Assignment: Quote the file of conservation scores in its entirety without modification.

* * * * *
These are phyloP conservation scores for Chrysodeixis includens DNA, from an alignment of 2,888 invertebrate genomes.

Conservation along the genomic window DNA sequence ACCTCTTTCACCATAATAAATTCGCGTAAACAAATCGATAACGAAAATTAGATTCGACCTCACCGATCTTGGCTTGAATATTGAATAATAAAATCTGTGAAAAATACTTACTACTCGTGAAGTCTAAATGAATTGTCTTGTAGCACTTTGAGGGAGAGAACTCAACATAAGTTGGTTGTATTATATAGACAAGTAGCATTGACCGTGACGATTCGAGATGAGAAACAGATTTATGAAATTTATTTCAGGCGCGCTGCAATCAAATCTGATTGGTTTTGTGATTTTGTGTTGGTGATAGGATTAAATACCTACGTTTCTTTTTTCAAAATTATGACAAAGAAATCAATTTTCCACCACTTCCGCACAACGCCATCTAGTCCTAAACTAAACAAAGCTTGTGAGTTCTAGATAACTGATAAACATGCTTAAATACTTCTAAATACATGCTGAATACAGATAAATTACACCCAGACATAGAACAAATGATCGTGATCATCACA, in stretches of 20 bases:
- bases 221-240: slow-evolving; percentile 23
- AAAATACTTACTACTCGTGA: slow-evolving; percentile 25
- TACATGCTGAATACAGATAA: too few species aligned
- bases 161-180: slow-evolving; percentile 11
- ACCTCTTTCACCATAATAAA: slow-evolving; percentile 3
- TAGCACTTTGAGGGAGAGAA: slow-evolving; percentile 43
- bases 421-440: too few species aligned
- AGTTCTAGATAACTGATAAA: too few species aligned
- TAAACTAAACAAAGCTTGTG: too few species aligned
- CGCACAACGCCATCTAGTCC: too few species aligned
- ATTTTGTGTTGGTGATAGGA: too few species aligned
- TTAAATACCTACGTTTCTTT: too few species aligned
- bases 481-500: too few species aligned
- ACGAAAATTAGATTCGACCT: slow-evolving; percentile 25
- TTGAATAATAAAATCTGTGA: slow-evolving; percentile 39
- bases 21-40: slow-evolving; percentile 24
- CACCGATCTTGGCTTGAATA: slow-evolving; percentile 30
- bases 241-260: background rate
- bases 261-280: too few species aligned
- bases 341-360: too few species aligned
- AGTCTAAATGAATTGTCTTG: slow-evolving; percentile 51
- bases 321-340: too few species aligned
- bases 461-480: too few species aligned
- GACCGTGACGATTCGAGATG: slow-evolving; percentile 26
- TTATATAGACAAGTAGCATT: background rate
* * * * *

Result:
These are phyloP conservation scores for Chrysodeixis includens DNA, from an alignment of 2,888 invertebrate genomes.

Conservation along the genomic window DNA sequence ACCTCTTTCACCATAATAAATTCGCGTAAACAAATCGATAACGAAAATTAGATTCGACCTCACCGATCTTGGCTTGAATATTGAATAATAAAATCTGTGAAAAATACTTACTACTCGTGAAGTCTAAATGAATTGTCTTGTAGCACTTTGAGGGAGAGAACTCAACATAAGTTGGTTGTATTATATAGACAAGTAGCATTGACCGTGACGATTCGAGATGAGAAACAGATTTATGAAATTTATTTCAGGCGCGCTGCAATCAAATCTGATTGGTTTTGTGATTTTGTGTTGGTGATAGGATTAAATACCTACGTTTCTTTTTTCAAAATTATGACAAAGAAATCAATTTTCCACCACTTCCGCACAACGCCATCTAGTCCTAAACTAAACAAAGCTTGTGAGTTCTAGATAACTGATAAACATGCTTAAATACTTCTAAATACATGCTGAATACAGATAAATTACACCCAGACATAGAACAAATGATCGTGATCATCACA, in stretches of 20 bases:
- bases 221-240: slow-evolving; percentile 23
- AAAATACTTACTACTCGTGA: slow-evolving; percentile 25
- TACATGCTGAATACAGATAA: too few species aligned
- bases 161-180: slow-evolving; percentile 11
- ACCTCTTTCACCATAATAAA: slow-evolving; percentile 3
- TAGCACTTTGAGGGAGAGAA: slow-evolving; percentile 43
- bases 421-440: too few species aligned
- AGTTCTAGATAACTGATAAA: too few species aligned
- TAAACTAAACAAAGCTTGTG: too few species aligned
- CGCACAACGCCATCTAGTCC: too few species aligned
- ATTTTGTGTTGGTGATAGGA: too few species aligned
- TTAAATACCTACGTTTCTTT: too few species aligned
- bases 481-500: too few species aligned
- ACGAAAATTAGATTCGACCT: slow-evolving; percentile 25
- TTGAATAATAAAATCTGTGA: slow-evolving; percentile 39
- bases 21-40: slow-evolving; percentile 24
- CACCGATCTTGGCTTGAATA: slow-evolving; percentile 30
- bases 241-260: background rate
- bases 261-280: too few species aligned
- bases 341-360: too few species aligned
- AGTCTAAATGAATTGTCTTG: slow-evolving; percentile 51
- bases 321-340: too few species aligned
- bases 461-480: too few species aligned
- GACCGTGACGATTCGAGATG: slow-evolving; percentile 26
- TTATATAGACAAGTAGCATT: background rate